How to play ball - and finish college

By , John F. Gummere was a member of the faculty at the William Penn Charter School in Philadelphia for 45 years, including 27 as headmaster, and later taught as a visiting lecturer in the classics at Haverford College.

The time has come for American colleges and universities to take a step which is long overdue: abandon the idea that full-time athletics must also include full-time academics.

The talented high school player does not receive a ''scholarship,'' he signs a contract which has no more to do with scholarship than with cribbage. He is employed to win games, draw the crowds, get the national rankings and with them the bids to bowls or tournaments which bring the lucrative TV contracts. The income which he helps to generate has become vital to the big-time budget. Meanwhile, his working hours may well be the equal of those of the big-league player.

The problem has been recognized, to be sure. One official of a university said that players should not be required to ''take class'' (as he put it) during a season. A legislator in a Midwest state noted that football revenues from the university team had balanced the university budget, and suggested that players get salaries. Howard Swearer, president of Brown University, thinks that perhaps some college teams might be made into farm clubs for the big leagues.

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All these ideas touch on the problem. But there is a way to solve it. We must start by cutting the rigid athletic-academic tie-in as impractical and often very costly.

What I suggest is that each player/employee be required to take only one course per semester. This much is necessary so that he may still be classed as a ''student.'' Otherwise, the IRS might come knocking at the door, claiming that all the benefits received under a contract are simply remuneration for services rendered, and therefore taxable as income.

To afford a fuller academic opportunity for any athlete who wants one, vouchers would be issued each year good for enough semester hours for an academic year, and would be valid for four years from date of issue. Thus, when the original four years of athletic eligibility, along with tax-free board and lodging, expire, anyone who has proceeded at a modest pace with his studies can continue tuition-free as a student for the next few years simply by using his remaining vouchers. Of course anyone who prefers to carry a regular course load and graduate in the usual four years would be free to do that also.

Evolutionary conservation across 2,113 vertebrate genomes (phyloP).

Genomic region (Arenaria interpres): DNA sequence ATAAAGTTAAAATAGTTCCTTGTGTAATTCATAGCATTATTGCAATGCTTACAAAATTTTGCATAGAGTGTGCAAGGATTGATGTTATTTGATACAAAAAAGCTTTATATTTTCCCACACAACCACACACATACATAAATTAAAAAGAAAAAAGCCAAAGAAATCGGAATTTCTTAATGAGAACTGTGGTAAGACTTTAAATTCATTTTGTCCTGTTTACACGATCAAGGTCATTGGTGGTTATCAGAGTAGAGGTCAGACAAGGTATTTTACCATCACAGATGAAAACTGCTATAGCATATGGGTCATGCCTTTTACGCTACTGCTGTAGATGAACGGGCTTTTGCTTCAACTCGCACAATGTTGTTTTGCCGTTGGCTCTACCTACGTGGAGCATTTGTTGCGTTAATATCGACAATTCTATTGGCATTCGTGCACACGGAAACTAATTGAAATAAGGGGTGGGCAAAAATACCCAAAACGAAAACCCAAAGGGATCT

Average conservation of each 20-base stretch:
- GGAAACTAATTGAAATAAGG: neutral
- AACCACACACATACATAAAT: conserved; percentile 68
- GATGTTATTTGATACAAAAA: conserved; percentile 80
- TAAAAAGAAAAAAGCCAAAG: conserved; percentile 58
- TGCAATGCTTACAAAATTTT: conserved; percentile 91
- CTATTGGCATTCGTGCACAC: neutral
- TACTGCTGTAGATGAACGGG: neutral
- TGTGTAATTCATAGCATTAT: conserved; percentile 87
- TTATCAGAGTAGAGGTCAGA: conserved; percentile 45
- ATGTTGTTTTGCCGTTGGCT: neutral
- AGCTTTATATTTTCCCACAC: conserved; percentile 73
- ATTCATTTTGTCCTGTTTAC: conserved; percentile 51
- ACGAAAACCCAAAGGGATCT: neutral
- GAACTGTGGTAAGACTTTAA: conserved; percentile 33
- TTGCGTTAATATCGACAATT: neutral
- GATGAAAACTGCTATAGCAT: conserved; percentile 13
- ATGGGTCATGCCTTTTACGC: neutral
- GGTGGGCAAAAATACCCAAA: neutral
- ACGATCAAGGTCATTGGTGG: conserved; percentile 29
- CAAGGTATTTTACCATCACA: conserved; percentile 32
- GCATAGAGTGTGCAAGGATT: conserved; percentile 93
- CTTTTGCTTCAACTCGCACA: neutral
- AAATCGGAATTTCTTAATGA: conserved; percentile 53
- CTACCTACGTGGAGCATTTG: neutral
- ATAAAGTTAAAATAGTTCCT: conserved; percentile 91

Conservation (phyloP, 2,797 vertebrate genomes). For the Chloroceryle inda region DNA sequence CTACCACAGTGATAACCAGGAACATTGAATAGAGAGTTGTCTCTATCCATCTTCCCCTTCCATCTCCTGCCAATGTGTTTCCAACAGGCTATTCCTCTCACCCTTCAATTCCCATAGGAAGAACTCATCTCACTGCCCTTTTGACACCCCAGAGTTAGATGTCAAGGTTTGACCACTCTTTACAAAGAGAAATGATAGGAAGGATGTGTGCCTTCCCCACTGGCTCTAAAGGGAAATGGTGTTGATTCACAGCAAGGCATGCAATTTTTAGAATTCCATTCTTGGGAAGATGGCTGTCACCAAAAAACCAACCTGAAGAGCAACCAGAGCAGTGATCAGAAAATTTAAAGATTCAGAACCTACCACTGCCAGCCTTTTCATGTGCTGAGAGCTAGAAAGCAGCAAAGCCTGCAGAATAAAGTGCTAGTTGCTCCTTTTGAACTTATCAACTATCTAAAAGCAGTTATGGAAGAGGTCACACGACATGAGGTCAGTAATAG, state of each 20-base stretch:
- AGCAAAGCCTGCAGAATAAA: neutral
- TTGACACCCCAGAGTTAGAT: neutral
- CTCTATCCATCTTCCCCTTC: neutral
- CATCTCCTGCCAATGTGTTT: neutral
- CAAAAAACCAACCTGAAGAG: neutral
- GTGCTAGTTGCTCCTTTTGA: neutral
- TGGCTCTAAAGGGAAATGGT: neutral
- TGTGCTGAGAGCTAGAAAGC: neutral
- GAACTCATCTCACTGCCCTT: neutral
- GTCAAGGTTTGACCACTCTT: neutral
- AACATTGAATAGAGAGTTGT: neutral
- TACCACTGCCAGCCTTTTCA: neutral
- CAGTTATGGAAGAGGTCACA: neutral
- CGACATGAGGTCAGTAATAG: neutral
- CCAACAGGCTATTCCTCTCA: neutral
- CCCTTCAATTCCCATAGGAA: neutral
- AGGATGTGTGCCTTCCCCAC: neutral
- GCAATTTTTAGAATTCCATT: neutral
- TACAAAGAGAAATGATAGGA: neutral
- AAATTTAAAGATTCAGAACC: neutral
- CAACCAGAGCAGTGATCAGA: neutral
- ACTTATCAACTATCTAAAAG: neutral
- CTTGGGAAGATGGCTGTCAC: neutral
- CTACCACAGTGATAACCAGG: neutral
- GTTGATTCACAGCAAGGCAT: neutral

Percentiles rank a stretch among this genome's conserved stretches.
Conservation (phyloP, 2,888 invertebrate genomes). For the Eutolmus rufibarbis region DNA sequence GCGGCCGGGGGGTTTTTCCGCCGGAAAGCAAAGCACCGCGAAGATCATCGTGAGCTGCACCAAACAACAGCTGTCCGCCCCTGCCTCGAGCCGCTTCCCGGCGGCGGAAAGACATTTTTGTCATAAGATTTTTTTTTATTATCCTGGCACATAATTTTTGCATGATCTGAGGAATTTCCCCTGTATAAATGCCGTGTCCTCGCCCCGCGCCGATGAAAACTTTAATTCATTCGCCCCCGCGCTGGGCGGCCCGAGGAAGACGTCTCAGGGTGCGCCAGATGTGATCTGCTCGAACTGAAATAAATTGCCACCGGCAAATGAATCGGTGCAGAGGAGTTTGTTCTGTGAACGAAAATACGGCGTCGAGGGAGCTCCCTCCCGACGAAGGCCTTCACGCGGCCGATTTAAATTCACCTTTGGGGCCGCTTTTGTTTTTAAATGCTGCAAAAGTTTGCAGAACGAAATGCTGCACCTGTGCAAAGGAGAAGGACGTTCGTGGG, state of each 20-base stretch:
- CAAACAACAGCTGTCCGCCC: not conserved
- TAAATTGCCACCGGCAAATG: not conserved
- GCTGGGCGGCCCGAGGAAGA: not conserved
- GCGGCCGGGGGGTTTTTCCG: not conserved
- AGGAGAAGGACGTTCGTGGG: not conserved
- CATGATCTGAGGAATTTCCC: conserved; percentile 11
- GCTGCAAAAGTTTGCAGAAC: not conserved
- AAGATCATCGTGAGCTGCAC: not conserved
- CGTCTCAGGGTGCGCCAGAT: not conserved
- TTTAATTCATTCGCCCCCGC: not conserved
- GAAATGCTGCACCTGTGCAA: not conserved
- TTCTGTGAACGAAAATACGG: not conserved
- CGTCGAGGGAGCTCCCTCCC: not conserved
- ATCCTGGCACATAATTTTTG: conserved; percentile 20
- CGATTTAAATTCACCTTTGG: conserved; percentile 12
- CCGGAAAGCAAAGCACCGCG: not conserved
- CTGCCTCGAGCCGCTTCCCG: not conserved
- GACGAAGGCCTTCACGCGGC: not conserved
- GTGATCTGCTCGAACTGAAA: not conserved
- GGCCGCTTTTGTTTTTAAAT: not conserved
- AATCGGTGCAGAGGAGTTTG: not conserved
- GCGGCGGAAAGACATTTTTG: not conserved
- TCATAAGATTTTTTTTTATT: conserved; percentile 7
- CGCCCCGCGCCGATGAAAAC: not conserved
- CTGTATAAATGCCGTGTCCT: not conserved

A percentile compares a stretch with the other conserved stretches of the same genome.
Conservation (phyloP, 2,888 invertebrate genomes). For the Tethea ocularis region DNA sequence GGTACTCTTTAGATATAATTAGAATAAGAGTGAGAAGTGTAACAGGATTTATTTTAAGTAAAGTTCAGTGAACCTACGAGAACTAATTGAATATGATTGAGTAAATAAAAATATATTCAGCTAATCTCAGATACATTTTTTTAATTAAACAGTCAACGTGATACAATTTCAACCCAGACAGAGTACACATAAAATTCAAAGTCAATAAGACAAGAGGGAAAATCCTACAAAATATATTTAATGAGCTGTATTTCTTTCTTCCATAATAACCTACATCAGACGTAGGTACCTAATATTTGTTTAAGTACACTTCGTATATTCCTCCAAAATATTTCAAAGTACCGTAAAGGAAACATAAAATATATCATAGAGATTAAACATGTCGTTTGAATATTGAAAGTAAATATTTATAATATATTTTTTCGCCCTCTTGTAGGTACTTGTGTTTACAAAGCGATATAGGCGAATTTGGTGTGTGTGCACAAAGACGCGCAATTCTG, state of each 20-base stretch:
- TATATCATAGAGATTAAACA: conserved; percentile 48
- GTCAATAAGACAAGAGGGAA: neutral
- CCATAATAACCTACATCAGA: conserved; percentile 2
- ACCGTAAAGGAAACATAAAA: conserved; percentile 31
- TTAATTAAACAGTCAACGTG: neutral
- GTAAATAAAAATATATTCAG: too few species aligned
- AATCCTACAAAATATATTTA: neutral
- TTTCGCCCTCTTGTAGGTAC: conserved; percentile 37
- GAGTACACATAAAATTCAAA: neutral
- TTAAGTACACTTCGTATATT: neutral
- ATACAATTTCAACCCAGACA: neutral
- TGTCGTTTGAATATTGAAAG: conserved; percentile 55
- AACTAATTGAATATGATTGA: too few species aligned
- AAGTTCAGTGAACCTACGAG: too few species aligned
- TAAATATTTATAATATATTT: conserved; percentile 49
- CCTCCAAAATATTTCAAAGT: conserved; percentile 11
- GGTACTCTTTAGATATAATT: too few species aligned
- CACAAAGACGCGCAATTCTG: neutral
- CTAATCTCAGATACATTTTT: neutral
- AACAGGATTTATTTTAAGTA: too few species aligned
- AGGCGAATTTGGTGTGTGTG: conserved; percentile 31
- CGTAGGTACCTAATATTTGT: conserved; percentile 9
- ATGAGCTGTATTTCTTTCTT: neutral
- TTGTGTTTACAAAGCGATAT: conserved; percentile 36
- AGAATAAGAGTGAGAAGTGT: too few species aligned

With this system, we get rid of the eligibility frauds, such as the phony courses, the credits for work never taken, the doctored grades. Anybody, almost, can manage one course a semester.

We avoid the sort of lawsuit brought by a player who did not meet the 2.0 eligibility requirement and was put off his team. He sued for reinstatement on the ground that he was being deprived of an opportunity to make the big leagues.

We also can avoid the suit brought by an athlete who had been vigorously recruited but for whom a university was unable to discover any program or course to which he could be admitted. He claimed that he was entitled to be enrolled as a student so he could play on a team. The judge in the case agreed, apparently feeling that enticement to employment as an athlete should automatically ensure enrollment as a student.

Athletic contracts enable many fine young people to attend college; and some of them may well get continued employment in their sports through immensely lucrative contracts with big-league teams.

But these are personal benefits. Proper thought should be given to the benefits which good teams bring to a campus. They are much the same as those which big-league teams bring to a city. A group of great athletes, recruited from all over, constitute a group which locals can call ''our'' team. It is quite unlikely that any of the players will have any real contact with either campus or city before being brought in. (How many sons of alumni are playing this year at Euphoria U. or Widdershins College?) All the same, everyone can join in rejoicing at victories, in mourning at defeats, in going bananas en masse at championships. It is all very good for morale. We must not forget the effect of a great victory on the sports-minded alumnus, because the tears of joy which come to his eyes might have a trickle-down effect and reach his pocketbook. One more reason for victory! One more reason for recognizing the values of a fine team!

Get on at once with the voucher system! T. S. Eliot thought that human beings could not long face reality. Face it long enough to be fair to the teams, the players, and the colleges for whose budgets they work so hard.

This done, let everyone go see ''Chariots of Fire.''

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